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Responsive design also means retailers won't post duplicate content on multiple URLs, a practice that can lead search engines to penalize sites, Kohl says. And there are fewer redirects, which must be maintained and can impact site performance. For example, Kohl says, if a consumer on a mobile site shares a link to a retailer's page on Twitter.com, the retailer must create a redirect so that another shopper viewing that tweet on a PC will click to a page designed for the larger screen of a personal computer.
It's such advantages that led Google Inc.'s Webmaster blog to endorse responsive design last year as the best way to present a web site to consumers on multiple devices. While Google did not promise to favor responsive sites in search results one post noted it's easier for Google to crawl a responsive site and that "can indirectly help Google index more of the site's contents."
Search engine optimization considerations played a role in Australian retailer Kitchenware Direct employing responsive design last year when it launched a new higher-end e-commerce site, Avago.com.au. The e-retailer saw the negative impact having separate mobile and web sites for its main site, KitchenwareDirect.com.au, had on search results. "Often we would see our mobile site rank higher than our desktop site, which was not ideal," says Peter Macauley, director of the e-retailer.
But the bigger problem is the complexity of maintaining separate product databases for the desktop and mobile sites. Even understanding analytics data is difficult with separate sites, he says.
"As far as we could see responsive design would solve those problems operationally and lead to cost savings in the long run," Macauley says. As Avago.com.au only launched late in 2012, he says it is too early to say if the e-retailer is realizing those savings. However, he's sufficiently convinced that the retailer plans to redesign its Kitchenware Direct site using responsive techniques this year.
However, he can also see that his design team has to be more aware when it creates a web page of how it will look on screens of different sizes. He says they try to use standard proportions so that, for instance, an image and block of text that appear side by side on a PC site can slide one under the other without resizing on a mobile phone screen.
"It's a lot trickier to do our day-to-day site updates and maintenance," agrees Silver of King Arthur Flour. She says development time increases about 25% with the responsive site, and testing and debugging time doubles. King Arthur Flour added a developer to its e-commerce team to help with the added work, she says.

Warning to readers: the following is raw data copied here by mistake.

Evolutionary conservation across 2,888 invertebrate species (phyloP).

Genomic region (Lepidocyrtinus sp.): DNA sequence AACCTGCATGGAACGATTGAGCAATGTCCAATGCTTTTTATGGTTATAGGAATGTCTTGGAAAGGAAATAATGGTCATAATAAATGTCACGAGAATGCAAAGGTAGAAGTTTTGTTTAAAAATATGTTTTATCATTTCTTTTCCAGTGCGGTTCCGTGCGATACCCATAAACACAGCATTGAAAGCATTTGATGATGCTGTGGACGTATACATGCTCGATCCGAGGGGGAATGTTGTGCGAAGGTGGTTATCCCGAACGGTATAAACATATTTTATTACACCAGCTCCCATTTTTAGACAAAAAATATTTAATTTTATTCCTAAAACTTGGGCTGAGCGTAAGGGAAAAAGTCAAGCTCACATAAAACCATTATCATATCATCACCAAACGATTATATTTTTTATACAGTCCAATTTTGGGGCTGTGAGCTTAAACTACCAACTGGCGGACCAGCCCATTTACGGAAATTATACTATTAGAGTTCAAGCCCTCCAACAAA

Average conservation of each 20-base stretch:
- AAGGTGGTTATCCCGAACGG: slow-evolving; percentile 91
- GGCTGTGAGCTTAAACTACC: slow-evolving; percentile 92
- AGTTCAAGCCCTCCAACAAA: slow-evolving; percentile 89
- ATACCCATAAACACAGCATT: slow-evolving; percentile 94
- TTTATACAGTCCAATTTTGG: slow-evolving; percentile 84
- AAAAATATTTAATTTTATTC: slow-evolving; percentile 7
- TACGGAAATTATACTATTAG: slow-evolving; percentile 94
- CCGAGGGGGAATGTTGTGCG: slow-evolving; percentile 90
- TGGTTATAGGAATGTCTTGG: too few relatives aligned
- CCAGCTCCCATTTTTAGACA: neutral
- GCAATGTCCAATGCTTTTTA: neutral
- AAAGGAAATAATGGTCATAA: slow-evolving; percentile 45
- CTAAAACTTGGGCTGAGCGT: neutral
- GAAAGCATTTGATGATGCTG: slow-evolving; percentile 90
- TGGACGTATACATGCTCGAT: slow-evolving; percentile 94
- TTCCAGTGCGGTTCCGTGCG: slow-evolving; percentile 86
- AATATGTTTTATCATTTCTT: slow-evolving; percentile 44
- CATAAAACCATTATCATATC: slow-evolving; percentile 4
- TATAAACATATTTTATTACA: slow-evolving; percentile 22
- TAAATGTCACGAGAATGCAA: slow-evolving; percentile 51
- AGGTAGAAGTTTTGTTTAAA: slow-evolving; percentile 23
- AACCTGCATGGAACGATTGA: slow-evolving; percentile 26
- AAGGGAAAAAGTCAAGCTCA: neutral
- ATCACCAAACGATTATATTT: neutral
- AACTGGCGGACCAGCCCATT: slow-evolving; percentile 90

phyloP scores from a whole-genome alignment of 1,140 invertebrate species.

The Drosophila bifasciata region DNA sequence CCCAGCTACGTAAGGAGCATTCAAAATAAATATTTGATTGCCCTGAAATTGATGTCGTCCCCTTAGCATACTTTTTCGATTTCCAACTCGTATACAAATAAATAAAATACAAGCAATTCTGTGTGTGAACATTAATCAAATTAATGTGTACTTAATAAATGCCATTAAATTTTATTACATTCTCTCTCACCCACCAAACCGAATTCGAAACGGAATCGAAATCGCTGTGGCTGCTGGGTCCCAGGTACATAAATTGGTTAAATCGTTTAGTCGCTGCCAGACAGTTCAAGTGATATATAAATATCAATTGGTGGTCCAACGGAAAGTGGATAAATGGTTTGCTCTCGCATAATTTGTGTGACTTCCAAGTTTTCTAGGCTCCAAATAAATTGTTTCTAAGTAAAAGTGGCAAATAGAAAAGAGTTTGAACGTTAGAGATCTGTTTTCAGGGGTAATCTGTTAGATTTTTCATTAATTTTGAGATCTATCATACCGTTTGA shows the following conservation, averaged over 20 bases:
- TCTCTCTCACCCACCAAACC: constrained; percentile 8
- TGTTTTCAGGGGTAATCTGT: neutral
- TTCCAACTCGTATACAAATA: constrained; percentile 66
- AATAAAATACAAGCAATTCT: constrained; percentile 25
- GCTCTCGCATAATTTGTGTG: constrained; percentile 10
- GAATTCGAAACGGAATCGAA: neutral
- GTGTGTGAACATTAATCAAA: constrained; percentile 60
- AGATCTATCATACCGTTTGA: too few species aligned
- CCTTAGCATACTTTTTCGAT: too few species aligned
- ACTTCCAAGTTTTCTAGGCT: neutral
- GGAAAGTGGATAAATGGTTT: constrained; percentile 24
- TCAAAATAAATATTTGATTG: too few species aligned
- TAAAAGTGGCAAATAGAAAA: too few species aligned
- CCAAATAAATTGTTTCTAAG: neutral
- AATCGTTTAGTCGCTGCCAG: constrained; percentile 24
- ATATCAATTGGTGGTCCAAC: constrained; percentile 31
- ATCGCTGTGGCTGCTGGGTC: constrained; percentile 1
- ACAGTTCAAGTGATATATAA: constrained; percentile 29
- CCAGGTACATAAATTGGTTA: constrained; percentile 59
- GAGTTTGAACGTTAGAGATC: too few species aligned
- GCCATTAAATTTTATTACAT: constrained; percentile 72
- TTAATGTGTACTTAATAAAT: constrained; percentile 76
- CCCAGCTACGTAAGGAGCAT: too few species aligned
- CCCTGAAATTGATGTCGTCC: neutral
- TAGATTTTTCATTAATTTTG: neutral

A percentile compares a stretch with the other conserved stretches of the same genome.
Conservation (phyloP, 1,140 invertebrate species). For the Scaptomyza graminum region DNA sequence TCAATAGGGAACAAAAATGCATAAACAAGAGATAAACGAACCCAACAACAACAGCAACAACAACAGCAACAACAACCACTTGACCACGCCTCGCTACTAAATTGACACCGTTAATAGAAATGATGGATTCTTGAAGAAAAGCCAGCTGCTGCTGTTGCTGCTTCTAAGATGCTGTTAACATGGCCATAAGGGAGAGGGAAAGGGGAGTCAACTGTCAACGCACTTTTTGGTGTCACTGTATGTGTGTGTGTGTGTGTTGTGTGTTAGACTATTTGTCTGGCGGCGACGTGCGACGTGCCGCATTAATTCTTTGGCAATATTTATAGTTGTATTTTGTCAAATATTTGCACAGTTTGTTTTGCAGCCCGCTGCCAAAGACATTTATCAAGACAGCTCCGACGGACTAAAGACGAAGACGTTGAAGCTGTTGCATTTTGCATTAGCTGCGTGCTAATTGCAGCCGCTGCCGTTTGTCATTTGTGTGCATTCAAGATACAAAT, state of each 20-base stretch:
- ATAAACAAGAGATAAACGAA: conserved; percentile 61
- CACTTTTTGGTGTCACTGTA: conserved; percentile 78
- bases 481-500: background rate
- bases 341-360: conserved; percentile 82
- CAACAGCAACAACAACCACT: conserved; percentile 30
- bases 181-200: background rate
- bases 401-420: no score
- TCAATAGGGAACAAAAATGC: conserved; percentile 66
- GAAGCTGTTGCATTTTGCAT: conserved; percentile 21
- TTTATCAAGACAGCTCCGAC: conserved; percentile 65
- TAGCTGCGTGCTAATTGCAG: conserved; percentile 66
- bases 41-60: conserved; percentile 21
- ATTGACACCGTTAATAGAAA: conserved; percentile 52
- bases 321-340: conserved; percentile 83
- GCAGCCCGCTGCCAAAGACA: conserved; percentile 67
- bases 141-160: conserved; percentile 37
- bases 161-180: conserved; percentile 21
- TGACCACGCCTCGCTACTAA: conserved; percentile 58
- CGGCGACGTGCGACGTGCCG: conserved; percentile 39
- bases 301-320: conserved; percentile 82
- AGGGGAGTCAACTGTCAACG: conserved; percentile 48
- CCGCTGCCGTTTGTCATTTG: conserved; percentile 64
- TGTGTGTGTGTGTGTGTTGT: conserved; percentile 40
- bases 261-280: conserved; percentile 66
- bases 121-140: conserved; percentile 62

Still, added costs are offset by not having to maintain a separate mobile commerce site. Many retailers that have m-commerce sites have turned to vendors to create and maintain those sites. A report by Forrester analyst Sheldon in 2011 estimated the cost of hiring an outside company to build an m-commerce site at $25,000 to $200,000, with similar annual maintenance fees.
Sheldon also noted in a July 2012 report called "Understanding Responsive Design" that the default templates vendors provide with their e-commerce software may predate responsive techniques and require some work-arounds. Both Silver and Macauley had that experience.
In the case of Avago.com.au, a plug-in that shows what terms are trending on social media did not fully adapt to the site's responsive approach. Silver says King Arthur Flour's site search vendor, SLI Systems, had to rework its software to vary how results display depending on the device. "Subsequent implementations after King Arthur were much simpler, smoother and quicker," says Ed Hoffman, vice president of SLI.
Indeed, many e-commerce vendors are updating their software to accommodate responsive design. Demandware Inc. introduced a new version of its e-commerce platform in November with responsive elements built in; that will also be the case for the next version of NetSuite Inc.'s SuiteCommerce Enterprise Edition due out in March.
Another e-commerce software provider, eBay Inc.'s Magento, says its software is well suited for responsive design, and that it's working on a visual design editor that will let a designer drag and drop components into a page to see how they would look at different sizes. A new version of Adobe Systems Inc.'s CQ5 content management system this year will provide a drop-down menu allowing designers to preview images on screens of varying resolution.
For all the advances, responsive sites still face some challenges.
Resizing prominent fashion-shoot images has proven difficult for OriginalPenguin.com, the e-commerce site for designer Perry Ellis' Original Penguin brand. The site was redesigned using responsive techniques in 2010. Just making an image smaller doesn't work, says Raul Justiniano, the designer of OriginalPenguin.com.
"Our images are selling the brand," he says. "It's very important how models are cropped, and how images are displayed." He frequently has to create different marketing images for smaller screens, adding to the work of creating each new campaign. Nonetheless, the retailer will again employ responsive techniques this year as it redesigns OriginalPenguin.com with a focus on tailoring it to tablet users.
Some customization will be inevitable on responsive sites, and images are a good example, says Ethan Smith, creative director at Gorilla Group. He advises retailers to consider whether all elements displayed on a PC site are needed on smaller screens, and to eliminate superfluous elements whenever possible.